Anyone who has been unemployed for three years will have "no option of doing nothing", George Osborne said today, as it outlined plans to make the long-term jobless work, train or attend a jobcentre every day in return for their benefits.
In his speech to the Conservative Party conference in Manchester, the Chancellor unveiled the full requirements of a £300m-a-year Help to Work programme starting next April.
It will impose the most stringent conditions ever on the long-term unemployed with Mr Osborne pledging to end the option of "signing on as usual".
"We're saying there's no option of doing nothing for your benefits," he told ITV's Daybreak programme.
"No something for nothing anymore. People are going to have to do things to get their dole and that is going to help them into work. This is all activity that is actually going to help them get ready for the world of work."
Under the plans 200,000 people a year who have claimed jobseeker's allowance for three years will lose benefits unless they take up one of three options after two years on the Work Programme:
* Thirty hours a week for six months of community work such as making meals for the elderly, cleaning up litter and graffiti or charity work, plus 10 hours of "job search activity".
* Daily attendance at a jobcentre to search for work instead of a brief interview once a fortnight.
* A mandatory intensive regime for claimants with underlying problems such as mental health, drug addiction or illiteracy.
People who refuse to take part will lose four weeks' worth of benefit for their first breach of the rules and three months' worth for a second offence.
Although the benefit sanctions will be controversial, the Tories regard the "work for dole" scheme as an example of "tough love" and insist their aim is to help the jobless back into work. They believe there is strong public support for their welfare reforms, particularly for the £26,000-a-year cap on the amount one family can claim in benefits.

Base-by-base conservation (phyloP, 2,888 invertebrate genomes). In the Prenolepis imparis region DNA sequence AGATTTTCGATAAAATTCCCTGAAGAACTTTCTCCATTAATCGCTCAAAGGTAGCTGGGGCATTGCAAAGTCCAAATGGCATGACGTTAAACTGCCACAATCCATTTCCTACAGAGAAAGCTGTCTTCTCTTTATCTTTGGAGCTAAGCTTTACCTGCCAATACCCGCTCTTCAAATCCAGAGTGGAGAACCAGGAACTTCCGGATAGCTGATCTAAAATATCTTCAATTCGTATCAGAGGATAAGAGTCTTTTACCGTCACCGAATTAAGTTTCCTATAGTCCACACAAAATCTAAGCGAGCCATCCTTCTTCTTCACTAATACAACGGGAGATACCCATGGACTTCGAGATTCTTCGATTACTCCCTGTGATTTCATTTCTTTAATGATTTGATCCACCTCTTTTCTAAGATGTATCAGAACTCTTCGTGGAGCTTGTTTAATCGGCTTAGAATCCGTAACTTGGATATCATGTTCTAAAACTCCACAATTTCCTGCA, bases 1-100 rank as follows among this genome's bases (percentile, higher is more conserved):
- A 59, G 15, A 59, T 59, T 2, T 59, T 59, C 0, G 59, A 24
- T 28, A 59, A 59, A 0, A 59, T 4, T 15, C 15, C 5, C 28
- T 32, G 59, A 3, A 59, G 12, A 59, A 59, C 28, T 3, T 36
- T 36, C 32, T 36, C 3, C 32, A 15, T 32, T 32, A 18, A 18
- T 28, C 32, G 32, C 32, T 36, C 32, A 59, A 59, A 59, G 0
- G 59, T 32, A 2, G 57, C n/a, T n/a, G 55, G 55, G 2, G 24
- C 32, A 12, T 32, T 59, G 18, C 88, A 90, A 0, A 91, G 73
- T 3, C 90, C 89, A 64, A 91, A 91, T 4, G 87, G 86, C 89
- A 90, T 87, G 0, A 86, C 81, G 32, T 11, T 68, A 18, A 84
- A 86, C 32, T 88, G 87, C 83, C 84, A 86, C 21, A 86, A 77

Mr Osborne said the move was part of a creating a culture where people were "ready to work".
"Of course we want more jobs. But in order to make sure people are ready for those jobs, they've got to have the right skills, they've got to have the right work talents and work attitudes, and this programme of help is going to deliver that - it's going to create a culture where people are ready for work."
But the shadow Treasury Secretary, Rachel Reeves, said last night: "It's taken three wasted years of rising long-term unemployment and a failed Work Programme to come up with this new scheme. But this policy is not as ambitious as Labour's compulsory jobs guarantee, which would ensure there is a paid job for every young person out of work for over 12 months, and for every adult unemployed for more than two years.
"With Labour's plans, we would work with employers to ensure there are jobs for young people and the long-term unemployed - which they would have to take up or lose benefits. Under the Tory scheme, people would still be allowed to languish on the dole for years on end without having a proper job."
Neal Lawson, who chairs the left-leaning pressure group Compass, said the long-term unemployed "need deep long-term help to get them working". "Short-term gimmicks to light up the Tory conference will cost the taxpayer more and further stigmatise the most vulnerable in our society," he added.
A Liberal Democrat spokesman declined to comment on whether the party would support or oppose Mr Osborne's move.